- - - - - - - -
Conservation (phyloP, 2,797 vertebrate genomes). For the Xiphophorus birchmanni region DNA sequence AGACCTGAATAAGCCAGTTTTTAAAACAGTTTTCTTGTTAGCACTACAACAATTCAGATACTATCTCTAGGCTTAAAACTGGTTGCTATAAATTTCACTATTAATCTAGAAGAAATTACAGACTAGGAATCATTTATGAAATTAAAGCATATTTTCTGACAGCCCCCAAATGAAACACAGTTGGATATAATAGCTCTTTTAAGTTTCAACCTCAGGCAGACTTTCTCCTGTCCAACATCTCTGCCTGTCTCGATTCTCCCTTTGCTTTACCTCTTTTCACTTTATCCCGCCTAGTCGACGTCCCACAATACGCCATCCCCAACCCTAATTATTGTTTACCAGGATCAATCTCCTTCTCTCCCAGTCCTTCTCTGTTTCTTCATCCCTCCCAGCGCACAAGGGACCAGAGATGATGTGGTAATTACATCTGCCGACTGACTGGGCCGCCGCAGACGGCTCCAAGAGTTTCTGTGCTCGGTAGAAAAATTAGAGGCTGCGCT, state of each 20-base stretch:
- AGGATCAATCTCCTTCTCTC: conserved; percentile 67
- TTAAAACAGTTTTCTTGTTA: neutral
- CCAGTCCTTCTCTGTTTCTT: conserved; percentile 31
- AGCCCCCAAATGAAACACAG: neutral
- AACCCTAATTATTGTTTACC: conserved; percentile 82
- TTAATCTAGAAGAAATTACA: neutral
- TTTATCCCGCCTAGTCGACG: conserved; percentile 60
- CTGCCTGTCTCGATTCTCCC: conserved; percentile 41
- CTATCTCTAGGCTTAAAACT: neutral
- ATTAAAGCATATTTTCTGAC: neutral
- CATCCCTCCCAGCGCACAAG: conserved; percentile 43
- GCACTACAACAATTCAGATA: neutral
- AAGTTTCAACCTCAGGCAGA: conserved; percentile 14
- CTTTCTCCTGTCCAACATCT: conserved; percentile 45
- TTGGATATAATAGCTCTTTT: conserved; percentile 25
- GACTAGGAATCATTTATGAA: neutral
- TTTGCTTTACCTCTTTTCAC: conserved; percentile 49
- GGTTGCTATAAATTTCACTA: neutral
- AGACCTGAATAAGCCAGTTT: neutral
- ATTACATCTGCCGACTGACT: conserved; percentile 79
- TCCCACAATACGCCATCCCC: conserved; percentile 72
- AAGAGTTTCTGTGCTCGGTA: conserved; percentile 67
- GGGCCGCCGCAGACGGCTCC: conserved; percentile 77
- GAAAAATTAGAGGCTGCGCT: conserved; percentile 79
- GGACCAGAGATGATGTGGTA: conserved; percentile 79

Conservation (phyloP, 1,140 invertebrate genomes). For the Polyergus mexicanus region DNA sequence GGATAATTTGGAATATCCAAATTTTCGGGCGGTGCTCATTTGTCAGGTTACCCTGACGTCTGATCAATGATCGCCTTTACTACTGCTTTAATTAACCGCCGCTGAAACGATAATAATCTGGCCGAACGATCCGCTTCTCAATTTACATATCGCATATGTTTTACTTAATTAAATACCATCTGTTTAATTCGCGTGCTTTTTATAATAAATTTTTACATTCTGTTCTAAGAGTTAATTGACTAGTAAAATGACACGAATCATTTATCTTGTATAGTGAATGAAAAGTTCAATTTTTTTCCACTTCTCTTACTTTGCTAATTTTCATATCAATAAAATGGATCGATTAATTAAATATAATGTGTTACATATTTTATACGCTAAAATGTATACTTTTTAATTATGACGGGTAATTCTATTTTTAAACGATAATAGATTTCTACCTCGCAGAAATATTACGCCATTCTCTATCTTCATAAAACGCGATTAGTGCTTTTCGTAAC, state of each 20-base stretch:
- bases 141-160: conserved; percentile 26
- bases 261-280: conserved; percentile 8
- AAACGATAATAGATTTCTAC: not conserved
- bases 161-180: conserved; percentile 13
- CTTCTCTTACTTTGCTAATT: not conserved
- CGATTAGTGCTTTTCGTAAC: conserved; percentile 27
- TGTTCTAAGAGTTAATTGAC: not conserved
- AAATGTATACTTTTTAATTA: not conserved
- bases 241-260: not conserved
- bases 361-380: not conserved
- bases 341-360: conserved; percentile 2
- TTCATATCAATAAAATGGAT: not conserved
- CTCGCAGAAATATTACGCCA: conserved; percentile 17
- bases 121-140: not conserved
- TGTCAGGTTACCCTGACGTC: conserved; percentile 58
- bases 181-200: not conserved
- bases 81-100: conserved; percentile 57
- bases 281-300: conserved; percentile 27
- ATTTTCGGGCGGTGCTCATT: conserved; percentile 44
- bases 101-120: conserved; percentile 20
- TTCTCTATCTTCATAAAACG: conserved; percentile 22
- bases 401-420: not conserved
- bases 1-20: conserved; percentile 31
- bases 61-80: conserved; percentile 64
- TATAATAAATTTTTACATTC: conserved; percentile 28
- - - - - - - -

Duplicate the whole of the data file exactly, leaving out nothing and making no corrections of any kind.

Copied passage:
Conservation (phyloP, 2,797 vertebrate genomes). For the Xiphophorus birchmanni region DNA sequence AGACCTGAATAAGCCAGTTTTTAAAACAGTTTTCTTGTTAGCACTACAACAATTCAGATACTATCTCTAGGCTTAAAACTGGTTGCTATAAATTTCACTATTAATCTAGAAGAAATTACAGACTAGGAATCATTTATGAAATTAAAGCATATTTTCTGACAGCCCCCAAATGAAACACAGTTGGATATAATAGCTCTTTTAAGTTTCAACCTCAGGCAGACTTTCTCCTGTCCAACATCTCTGCCTGTCTCGATTCTCCCTTTGCTTTACCTCTTTTCACTTTATCCCGCCTAGTCGACGTCCCACAATACGCCATCCCCAACCCTAATTATTGTTTACCAGGATCAATCTCCTTCTCTCCCAGTCCTTCTCTGTTTCTTCATCCCTCCCAGCGCACAAGGGACCAGAGATGATGTGGTAATTACATCTGCCGACTGACTGGGCCGCCGCAGACGGCTCCAAGAGTTTCTGTGCTCGGTAGAAAAATTAGAGGCTGCGCT, state of each 20-base stretch:
- AGGATCAATCTCCTTCTCTC: conserved; percentile 67
- TTAAAACAGTTTTCTTGTTA: neutral
- CCAGTCCTTCTCTGTTTCTT: conserved; percentile 31
- AGCCCCCAAATGAAACACAG: neutral
- AACCCTAATTATTGTTTACC: conserved; percentile 82
- TTAATCTAGAAGAAATTACA: neutral
- TTTATCCCGCCTAGTCGACG: conserved; percentile 60
- CTGCCTGTCTCGATTCTCCC: conserved; percentile 41
- CTATCTCTAGGCTTAAAACT: neutral
- ATTAAAGCATATTTTCTGAC: neutral
- CATCCCTCCCAGCGCACAAG: conserved; percentile 43
- GCACTACAACAATTCAGATA: neutral
- AAGTTTCAACCTCAGGCAGA: conserved; percentile 14
- CTTTCTCCTGTCCAACATCT: conserved; percentile 45
- TTGGATATAATAGCTCTTTT: conserved; percentile 25
- GACTAGGAATCATTTATGAA: neutral
- TTTGCTTTACCTCTTTTCAC: conserved; percentile 49
- GGTTGCTATAAATTTCACTA: neutral
- AGACCTGAATAAGCCAGTTT: neutral
- ATTACATCTGCCGACTGACT: conserved; percentile 79
- TCCCACAATACGCCATCCCC: conserved; percentile 72
- AAGAGTTTCTGTGCTCGGTA: conserved; percentile 67
- GGGCCGCCGCAGACGGCTCC: conserved; percentile 77
- GAAAAATTAGAGGCTGCGCT: conserved; percentile 79
- GGACCAGAGATGATGTGGTA: conserved; percentile 79

Conservation (phyloP, 1,140 invertebrate genomes). For the Polyergus mexicanus region DNA sequence GGATAATTTGGAATATCCAAATTTTCGGGCGGTGCTCATTTGTCAGGTTACCCTGACGTCTGATCAATGATCGCCTTTACTACTGCTTTAATTAACCGCCGCTGAAACGATAATAATCTGGCCGAACGATCCGCTTCTCAATTTACATATCGCATATGTTTTACTTAATTAAATACCATCTGTTTAATTCGCGTGCTTTTTATAATAAATTTTTACATTCTGTTCTAAGAGTTAATTGACTAGTAAAATGACACGAATCATTTATCTTGTATAGTGAATGAAAAGTTCAATTTTTTTCCACTTCTCTTACTTTGCTAATTTTCATATCAATAAAATGGATCGATTAATTAAATATAATGTGTTACATATTTTATACGCTAAAATGTATACTTTTTAATTATGACGGGTAATTCTATTTTTAAACGATAATAGATTTCTACCTCGCAGAAATATTACGCCATTCTCTATCTTCATAAAACGCGATTAGTGCTTTTCGTAAC, state of each 20-base stretch:
- bases 141-160: conserved; percentile 26
- bases 261-280: conserved; percentile 8
- AAACGATAATAGATTTCTAC: not conserved
- bases 161-180: conserved; percentile 13
- CTTCTCTTACTTTGCTAATT: not conserved
- CGATTAGTGCTTTTCGTAAC: conserved; percentile 27
- TGTTCTAAGAGTTAATTGAC: not conserved
- AAATGTATACTTTTTAATTA: not conserved
- bases 241-260: not conserved
- bases 361-380: not conserved
- bases 341-360: conserved; percentile 2
- TTCATATCAATAAAATGGAT: not conserved
- CTCGCAGAAATATTACGCCA: conserved; percentile 17
- bases 121-140: not conserved
- TGTCAGGTTACCCTGACGTC: conserved; percentile 58
- bases 181-200: not conserved
- bases 81-100: conserved; percentile 57
- bases 281-300: conserved; percentile 27
- ATTTTCGGGCGGTGCTCATT: conserved; percentile 44
- bases 101-120: conserved; percentile 20
- TTCTCTATCTTCATAAAACG: conserved; percentile 22
- bases 401-420: not conserved
- bases 1-20: conserved; percentile 31
- bases 61-80: conserved; percentile 64
- TATAATAAATTTTTACATTC: conserved; percentile 28